We’ve seen it time and time again: our kids are influenced by their peers or another adult they look up to. I notice this with my own children, who’ve taken on the habits of their friends since I can remember—both the good and the bad.
It’s a normal part of growing up and discovering who you are, and it continues into adulthood. At 45, I may not be as impressionable as I was as a teenager, but there are still people I know (or I don’t know) who influence me and some of the things I do.
It’s the same with our kids, where this influence factor is always at play, and it’s something that’s going to come up during the college decision-making process.
When I was in high school in the early ’90s, it was frowned upon if you didn’t go to college. The students who decided to wait a year, travel, work, or went to technical school were talked about by their peers and other parents. I remember because I heard it with my own ears and remember thanking my lucky stars that I got into a college of my choice because that’s just what you did.
Not to mention the fact that your name and the college you were going to were plastered on a big poster outside the career office. I’m not saying we shouldn’t have been celebrated, but it certainly did add to the pressure that going to a four-year school was the way to go.
I even remember that those who were going to a state school were kind of looked at like they just couldn’t get in (or afford) to go anywhere else. And times have not changed much. In fact, I’d say the pressure to get into, and go to, a private out-of-state school has gotten worse.
How can it not with everything else being so competitive? Sports have escalated and the kids these days (so they tell me) feel a lot of pressure.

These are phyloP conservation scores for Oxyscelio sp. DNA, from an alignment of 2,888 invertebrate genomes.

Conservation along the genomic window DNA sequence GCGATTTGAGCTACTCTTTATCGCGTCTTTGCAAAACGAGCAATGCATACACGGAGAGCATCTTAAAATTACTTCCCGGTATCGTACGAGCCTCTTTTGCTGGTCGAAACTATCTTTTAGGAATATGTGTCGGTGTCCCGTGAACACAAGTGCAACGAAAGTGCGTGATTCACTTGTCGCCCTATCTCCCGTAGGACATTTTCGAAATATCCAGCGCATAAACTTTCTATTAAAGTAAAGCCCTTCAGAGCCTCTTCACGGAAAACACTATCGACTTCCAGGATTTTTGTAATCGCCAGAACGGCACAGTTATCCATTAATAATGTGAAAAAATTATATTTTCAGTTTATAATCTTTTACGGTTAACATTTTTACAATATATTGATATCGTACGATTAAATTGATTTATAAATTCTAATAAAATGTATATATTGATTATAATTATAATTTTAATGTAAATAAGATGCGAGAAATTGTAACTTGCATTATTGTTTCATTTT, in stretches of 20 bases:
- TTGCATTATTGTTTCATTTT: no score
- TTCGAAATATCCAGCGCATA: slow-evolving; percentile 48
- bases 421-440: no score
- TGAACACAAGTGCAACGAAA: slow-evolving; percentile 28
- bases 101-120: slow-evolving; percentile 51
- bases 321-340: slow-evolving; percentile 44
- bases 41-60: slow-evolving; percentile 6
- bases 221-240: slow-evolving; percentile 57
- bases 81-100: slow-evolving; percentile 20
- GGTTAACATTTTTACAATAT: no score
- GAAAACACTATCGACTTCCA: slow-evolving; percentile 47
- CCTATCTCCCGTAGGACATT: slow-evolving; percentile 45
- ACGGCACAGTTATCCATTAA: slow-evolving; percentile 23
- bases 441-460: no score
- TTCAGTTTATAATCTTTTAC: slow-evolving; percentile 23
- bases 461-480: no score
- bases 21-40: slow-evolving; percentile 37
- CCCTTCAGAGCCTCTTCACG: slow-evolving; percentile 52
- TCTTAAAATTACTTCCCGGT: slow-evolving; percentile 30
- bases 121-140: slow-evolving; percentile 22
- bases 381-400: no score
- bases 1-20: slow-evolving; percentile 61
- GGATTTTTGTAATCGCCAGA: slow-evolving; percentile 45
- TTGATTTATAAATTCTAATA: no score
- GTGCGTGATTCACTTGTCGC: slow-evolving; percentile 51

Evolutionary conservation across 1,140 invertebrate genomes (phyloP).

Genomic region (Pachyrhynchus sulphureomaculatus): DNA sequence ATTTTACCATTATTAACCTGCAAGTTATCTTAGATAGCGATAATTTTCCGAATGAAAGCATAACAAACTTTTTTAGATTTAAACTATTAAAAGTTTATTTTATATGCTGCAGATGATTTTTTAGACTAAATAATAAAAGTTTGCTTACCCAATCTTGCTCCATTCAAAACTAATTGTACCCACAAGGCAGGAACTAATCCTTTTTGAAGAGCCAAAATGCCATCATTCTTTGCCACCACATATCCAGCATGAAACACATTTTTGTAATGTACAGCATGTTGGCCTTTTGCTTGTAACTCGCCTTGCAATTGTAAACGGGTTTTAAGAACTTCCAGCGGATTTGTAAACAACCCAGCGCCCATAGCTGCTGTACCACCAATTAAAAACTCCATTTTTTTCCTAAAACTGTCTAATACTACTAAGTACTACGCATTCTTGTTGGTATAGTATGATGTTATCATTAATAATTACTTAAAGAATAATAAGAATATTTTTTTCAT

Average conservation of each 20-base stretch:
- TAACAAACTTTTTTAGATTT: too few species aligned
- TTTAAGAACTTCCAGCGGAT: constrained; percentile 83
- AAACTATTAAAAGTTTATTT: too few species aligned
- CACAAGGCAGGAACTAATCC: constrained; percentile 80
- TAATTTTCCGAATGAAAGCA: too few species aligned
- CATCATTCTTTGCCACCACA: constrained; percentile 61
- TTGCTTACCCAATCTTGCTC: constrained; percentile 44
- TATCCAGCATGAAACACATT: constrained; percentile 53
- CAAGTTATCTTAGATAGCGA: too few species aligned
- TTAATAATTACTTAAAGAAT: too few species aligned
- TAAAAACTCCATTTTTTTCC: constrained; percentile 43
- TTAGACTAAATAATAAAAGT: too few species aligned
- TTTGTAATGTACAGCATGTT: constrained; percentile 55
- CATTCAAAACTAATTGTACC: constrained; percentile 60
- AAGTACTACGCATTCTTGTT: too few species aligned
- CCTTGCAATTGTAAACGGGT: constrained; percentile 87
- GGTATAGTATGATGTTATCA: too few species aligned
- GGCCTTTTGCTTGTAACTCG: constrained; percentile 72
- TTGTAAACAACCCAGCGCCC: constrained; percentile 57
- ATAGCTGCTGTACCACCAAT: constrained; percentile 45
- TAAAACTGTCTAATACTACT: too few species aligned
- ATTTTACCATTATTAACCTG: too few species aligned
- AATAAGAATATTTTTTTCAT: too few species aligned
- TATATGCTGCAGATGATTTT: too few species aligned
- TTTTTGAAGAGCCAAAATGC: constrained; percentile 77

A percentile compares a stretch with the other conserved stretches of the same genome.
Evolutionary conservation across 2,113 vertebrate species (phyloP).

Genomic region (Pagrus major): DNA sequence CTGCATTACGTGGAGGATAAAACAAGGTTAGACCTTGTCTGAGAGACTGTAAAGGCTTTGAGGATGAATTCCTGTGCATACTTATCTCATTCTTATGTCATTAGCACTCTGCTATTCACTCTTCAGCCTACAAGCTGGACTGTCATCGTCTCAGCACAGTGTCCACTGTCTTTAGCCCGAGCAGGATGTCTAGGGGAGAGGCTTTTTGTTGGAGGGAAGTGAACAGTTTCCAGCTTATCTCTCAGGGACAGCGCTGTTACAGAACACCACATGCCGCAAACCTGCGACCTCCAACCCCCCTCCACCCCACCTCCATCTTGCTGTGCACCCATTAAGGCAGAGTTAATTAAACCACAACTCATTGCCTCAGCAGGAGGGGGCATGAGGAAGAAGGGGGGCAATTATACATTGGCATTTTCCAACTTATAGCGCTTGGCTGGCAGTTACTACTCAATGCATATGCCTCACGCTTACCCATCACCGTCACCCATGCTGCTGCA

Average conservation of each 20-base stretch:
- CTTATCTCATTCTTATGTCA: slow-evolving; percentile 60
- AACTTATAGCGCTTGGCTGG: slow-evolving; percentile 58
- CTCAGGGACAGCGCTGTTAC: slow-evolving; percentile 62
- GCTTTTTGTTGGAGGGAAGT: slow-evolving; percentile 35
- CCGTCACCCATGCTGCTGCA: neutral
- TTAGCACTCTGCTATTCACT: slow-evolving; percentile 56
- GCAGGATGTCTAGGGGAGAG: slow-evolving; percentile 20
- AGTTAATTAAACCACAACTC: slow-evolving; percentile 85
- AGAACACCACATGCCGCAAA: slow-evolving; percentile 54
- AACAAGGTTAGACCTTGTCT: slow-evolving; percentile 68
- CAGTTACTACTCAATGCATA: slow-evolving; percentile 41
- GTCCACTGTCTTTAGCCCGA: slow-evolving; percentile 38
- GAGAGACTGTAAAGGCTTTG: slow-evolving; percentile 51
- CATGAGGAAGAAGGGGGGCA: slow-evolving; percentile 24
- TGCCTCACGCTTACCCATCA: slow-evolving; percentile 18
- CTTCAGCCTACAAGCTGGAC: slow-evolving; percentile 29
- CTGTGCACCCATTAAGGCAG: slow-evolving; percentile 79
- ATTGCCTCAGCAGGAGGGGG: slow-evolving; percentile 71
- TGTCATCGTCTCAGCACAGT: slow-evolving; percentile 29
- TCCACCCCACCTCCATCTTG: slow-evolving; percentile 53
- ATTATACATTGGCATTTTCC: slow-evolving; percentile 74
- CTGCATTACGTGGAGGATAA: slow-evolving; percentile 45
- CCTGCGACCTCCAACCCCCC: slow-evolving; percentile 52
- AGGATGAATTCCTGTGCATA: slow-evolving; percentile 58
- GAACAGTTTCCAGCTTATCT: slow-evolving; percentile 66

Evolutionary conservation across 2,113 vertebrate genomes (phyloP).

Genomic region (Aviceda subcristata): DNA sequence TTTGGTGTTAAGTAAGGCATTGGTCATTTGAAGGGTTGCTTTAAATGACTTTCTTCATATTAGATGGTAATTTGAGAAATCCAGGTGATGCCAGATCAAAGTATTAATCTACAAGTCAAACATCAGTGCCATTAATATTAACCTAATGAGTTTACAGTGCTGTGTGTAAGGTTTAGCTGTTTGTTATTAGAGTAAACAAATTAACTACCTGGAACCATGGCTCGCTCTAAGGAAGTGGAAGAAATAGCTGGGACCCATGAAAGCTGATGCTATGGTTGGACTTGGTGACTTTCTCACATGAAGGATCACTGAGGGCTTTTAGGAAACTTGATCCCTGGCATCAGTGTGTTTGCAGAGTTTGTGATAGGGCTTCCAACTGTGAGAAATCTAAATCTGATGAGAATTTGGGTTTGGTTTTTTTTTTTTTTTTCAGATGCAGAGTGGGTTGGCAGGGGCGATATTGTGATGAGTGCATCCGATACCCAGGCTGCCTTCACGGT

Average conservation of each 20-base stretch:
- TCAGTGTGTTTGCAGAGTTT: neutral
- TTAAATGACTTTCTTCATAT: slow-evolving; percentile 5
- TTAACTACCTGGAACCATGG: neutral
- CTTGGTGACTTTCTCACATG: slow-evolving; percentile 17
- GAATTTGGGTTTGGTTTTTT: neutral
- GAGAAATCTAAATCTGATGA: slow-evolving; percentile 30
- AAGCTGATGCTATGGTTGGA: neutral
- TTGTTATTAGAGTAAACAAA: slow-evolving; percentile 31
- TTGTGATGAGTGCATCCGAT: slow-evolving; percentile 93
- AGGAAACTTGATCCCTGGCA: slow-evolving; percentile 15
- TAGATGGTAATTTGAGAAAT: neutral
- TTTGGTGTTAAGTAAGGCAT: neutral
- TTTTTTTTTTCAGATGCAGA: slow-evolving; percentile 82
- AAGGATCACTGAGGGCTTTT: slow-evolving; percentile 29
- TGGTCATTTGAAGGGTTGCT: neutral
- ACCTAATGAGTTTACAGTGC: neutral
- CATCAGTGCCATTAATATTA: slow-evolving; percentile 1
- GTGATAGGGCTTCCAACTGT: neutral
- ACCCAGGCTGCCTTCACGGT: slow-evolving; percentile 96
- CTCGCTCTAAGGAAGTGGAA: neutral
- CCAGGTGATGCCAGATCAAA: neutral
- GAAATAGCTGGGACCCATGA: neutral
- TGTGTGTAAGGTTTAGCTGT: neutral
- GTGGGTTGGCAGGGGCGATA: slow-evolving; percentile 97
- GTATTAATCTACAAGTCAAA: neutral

Honors classes are all the rage too, and high schoolers are feeling the pressure to take courses to earn college credits before they graduate.
But my son has a pretty strong personality and doesn’t enjoy school at all. I’ve seen him waiver back and forth about what he wants to do, depending on who he talks to.
If he’s talking to some kids who aren’t going to college and have decided to work straight out of high school, he likes that idea.
This past year, though, he’s been hanging out with an older boy who graduated high school two years ago and is working while going to a state school part-time. He likes this idea and is considering it for next fall.
My daughter will be a sophomore this year, and she and her friends are already talking about going to college together in New York City, something I don’t think she’d be considering alone.
While she hasn’t encountered the pressure to get into a certain type of school yet, I know it’s coming. She’s definitely more motivated to go to a four-year school than my son, and she cares very much what her friends are doing and wants to fit in.
As a parent, I’ve had to stick to my guns and remind my kids that there are three children in our family, and their father and I work very hard. But we can’t always give them what they want, when they want it, nor do we want to.
I want them to grow up learning the value of hard work. I want them to realize that what is good for someone else might not be good for them. I want them to learn the importance of making a decision based on what they want versus what everyone else seems to be doing.
I know they don’t hear me as loudly and clearly as I want them to right now. But I tell them that, if they are conforming to go along with the crowd while masking what they truly want for their future, they are the only ones who are going to suffer.
On the flip side, I do believe that people come into our lives for a reason. If my daughter wants to go to college in NYC with her girlfriends, that could open up a whole new world for her.
If my son ends up going to college part-time while working next year—because he’s seen how well it works for his friend—I think that’s fantastic.
The ultimate goal is to teach our kids that they have to look out for their happiness, and they have to do it by being honest with themselves.
The more they exercise that muscle when they’re younger and try not to give in to the pressures of doing something solely for show, the stronger that muscle will be when they’re older.
Listening to their inner voice is key in every part of life, and we can’t forget to remind them to pay attention to the long game and their happiness when it comes to what’s next for them after high school.
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Hi, I’m Brad Baldridge, a college funding specialist and the owner of Taming the High Cost of College.
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